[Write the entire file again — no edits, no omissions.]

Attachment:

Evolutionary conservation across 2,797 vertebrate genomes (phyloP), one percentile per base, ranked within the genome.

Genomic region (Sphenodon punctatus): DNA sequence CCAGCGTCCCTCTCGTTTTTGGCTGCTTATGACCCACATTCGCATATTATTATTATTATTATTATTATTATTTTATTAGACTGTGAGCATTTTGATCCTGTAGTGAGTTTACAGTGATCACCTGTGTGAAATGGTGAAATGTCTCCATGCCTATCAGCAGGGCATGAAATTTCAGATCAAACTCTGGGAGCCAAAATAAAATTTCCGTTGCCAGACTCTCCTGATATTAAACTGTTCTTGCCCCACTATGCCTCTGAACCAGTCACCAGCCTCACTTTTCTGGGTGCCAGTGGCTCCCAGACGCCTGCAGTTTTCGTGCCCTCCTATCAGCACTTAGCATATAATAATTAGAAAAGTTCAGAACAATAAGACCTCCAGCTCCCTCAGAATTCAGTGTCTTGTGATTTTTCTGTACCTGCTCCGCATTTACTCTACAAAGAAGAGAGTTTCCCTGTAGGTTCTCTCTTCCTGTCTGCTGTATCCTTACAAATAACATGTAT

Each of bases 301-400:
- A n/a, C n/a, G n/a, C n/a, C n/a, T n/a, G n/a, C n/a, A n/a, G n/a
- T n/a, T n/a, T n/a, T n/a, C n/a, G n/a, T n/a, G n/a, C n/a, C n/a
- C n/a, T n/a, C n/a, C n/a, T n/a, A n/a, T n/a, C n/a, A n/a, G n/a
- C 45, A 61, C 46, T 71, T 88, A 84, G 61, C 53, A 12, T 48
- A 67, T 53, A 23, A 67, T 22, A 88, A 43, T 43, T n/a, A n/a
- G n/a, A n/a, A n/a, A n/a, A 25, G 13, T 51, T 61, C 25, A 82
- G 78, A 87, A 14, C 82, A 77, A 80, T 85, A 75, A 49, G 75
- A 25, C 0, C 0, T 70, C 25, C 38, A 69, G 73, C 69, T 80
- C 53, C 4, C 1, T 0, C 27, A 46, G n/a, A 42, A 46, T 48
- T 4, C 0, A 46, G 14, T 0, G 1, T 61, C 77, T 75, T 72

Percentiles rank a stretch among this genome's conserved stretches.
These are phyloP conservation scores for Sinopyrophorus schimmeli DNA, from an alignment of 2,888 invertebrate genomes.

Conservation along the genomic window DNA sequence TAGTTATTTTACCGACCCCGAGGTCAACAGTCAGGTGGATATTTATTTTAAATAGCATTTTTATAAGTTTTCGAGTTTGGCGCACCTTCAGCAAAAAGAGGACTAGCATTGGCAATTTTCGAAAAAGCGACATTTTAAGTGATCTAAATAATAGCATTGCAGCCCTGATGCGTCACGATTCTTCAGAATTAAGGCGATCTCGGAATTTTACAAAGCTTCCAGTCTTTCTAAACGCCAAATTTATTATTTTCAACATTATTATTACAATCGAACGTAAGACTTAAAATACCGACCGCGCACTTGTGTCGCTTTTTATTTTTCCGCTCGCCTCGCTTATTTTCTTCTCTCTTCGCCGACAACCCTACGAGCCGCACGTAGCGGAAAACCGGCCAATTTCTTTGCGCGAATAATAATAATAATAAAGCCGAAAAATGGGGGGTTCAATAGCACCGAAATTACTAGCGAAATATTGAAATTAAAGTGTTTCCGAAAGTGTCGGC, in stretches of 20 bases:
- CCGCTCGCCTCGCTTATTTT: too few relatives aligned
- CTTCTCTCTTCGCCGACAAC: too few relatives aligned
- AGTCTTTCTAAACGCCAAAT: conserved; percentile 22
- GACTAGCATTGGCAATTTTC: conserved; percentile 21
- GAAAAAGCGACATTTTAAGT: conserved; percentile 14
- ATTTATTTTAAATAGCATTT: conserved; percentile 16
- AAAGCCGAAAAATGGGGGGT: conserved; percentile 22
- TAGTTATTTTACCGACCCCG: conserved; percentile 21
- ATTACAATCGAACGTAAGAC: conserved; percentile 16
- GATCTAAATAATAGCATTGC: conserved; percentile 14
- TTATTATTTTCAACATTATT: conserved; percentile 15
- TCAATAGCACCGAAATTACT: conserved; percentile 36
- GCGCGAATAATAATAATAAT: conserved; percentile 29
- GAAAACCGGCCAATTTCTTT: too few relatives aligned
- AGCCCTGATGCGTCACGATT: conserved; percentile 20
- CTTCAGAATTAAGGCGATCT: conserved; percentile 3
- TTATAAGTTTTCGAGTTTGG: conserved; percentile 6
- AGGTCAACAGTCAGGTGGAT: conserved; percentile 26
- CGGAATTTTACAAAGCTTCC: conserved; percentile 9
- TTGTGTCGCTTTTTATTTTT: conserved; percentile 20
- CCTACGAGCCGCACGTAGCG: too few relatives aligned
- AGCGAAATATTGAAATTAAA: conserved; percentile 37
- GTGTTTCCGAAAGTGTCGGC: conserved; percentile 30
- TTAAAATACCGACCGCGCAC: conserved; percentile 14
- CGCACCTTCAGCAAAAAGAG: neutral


Evolutionary conservation across 2,797 vertebrate genomes (phyloP), one percentile per base, ranked within the genome.

Genomic region (Sphenodon punctatus): DNA sequence CCAGCGTCCCTCTCGTTTTTGGCTGCTTATGACCCACATTCGCATATTATTATTATTATTATTATTATTATTTTATTAGACTGTGAGCATTTTGATCCTGTAGTGAGTTTACAGTGATCACCTGTGTGAAATGGTGAAATGTCTCCATGCCTATCAGCAGGGCATGAAATTTCAGATCAAACTCTGGGAGCCAAAATAAAATTTCCGTTGCCAGACTCTCCTGATATTAAACTGTTCTTGCCCCACTATGCCTCTGAACCAGTCACCAGCCTCACTTTTCTGGGTGCCAGTGGCTCCCAGACGCCTGCAGTTTTCGTGCCCTCCTATCAGCACTTAGCATATAATAATTAGAAAAGTTCAGAACAATAAGACCTCCAGCTCCCTCAGAATTCAGTGTCTTGTGATTTTTCTGTACCTGCTCCGCATTTACTCTACAAAGAAGAGAGTTTCCCTGTAGGTTCTCTCTTCCTGTCTGCTGTATCCTTACAAATAACATGTAT

Each of bases 301-400:
- A n/a, C n/a, G n/a, C n/a, C n/a, T n/a, G n/a, C n/a, A n/a, G n/a
- T n/a, T n/a, T n/a, T n/a, C n/a, G n/a, T n/a, G n/a, C n/a, C n/a
- C n/a, T n/a, C n/a, C n/a, T n/a, A n/a, T n/a, C n/a, A n/a, G n/a
- C 45, A 61, C 46, T 71, T 88, A 84, G 61, C 53, A 12, T 48
- A 67, T 53, A 23, A 67, T 22, A 88, A 43, T 43, T n/a, A n/a
- G n/a, A n/a, A n/a, A n/a, A 25, G 13, T 51, T 61, C 25, A 82
- G 78, A 87, A 14, C 82, A 77, A 80, T 85, A 75, A 49, G 75
- A 25, C 0, C 0, T 70, C 25, C 38, A 69, G 73, C 69, T 80
- C 53, C 4, C 1, T 0, C 27, A 46, G n/a, A 42, A 46, T 48
- T 4, C 0, A 46, G 14, T 0, G 1, T 61, C 77, T 75, T 72

Percentiles rank a stretch among this genome's conserved stretches.
These are phyloP conservation scores for Sinopyrophorus schimmeli DNA, from an alignment of 2,888 invertebrate genomes.

Conservation along the genomic window DNA sequence TAGTTATTTTACCGACCCCGAGGTCAACAGTCAGGTGGATATTTATTTTAAATAGCATTTTTATAAGTTTTCGAGTTTGGCGCACCTTCAGCAAAAAGAGGACTAGCATTGGCAATTTTCGAAAAAGCGACATTTTAAGTGATCTAAATAATAGCATTGCAGCCCTGATGCGTCACGATTCTTCAGAATTAAGGCGATCTCGGAATTTTACAAAGCTTCCAGTCTTTCTAAACGCCAAATTTATTATTTTCAACATTATTATTACAATCGAACGTAAGACTTAAAATACCGACCGCGCACTTGTGTCGCTTTTTATTTTTCCGCTCGCCTCGCTTATTTTCTTCTCTCTTCGCCGACAACCCTACGAGCCGCACGTAGCGGAAAACCGGCCAATTTCTTTGCGCGAATAATAATAATAATAAAGCCGAAAAATGGGGGGTTCAATAGCACCGAAATTACTAGCGAAATATTGAAATTAAAGTGTTTCCGAAAGTGTCGGC, in stretches of 20 bases:
- CCGCTCGCCTCGCTTATTTT: too few relatives aligned
- CTTCTCTCTTCGCCGACAAC: too few relatives aligned
- AGTCTTTCTAAACGCCAAAT: conserved; percentile 22
- GACTAGCATTGGCAATTTTC: conserved; percentile 21
- GAAAAAGCGACATTTTAAGT: conserved; percentile 14
- ATTTATTTTAAATAGCATTT: conserved; percentile 16
- AAAGCCGAAAAATGGGGGGT: conserved; percentile 22
- TAGTTATTTTACCGACCCCG: conserved; percentile 21
- ATTACAATCGAACGTAAGAC: conserved; percentile 16
- GATCTAAATAATAGCATTGC: conserved; percentile 14
- TTATTATTTTCAACATTATT: conserved; percentile 15
- TCAATAGCACCGAAATTACT: conserved; percentile 36
- GCGCGAATAATAATAATAAT: conserved; percentile 29
- GAAAACCGGCCAATTTCTTT: too few relatives aligned
- AGCCCTGATGCGTCACGATT: conserved; percentile 20
- CTTCAGAATTAAGGCGATCT: conserved; percentile 3
- TTATAAGTTTTCGAGTTTGG: conserved; percentile 6
- AGGTCAACAGTCAGGTGGAT: conserved; percentile 26
- CGGAATTTTACAAAGCTTCC: conserved; percentile 9
- TTGTGTCGCTTTTTATTTTT: conserved; percentile 20
- CCTACGAGCCGCACGTAGCG: too few relatives aligned
- AGCGAAATATTGAAATTAAA: conserved; percentile 37
- GTGTTTCCGAAAGTGTCGGC: conserved; percentile 30
- TTAAAATACCGACCGCGCAC: conserved; percentile 14
- CGCACCTTCAGCAAAAAGAG: neutral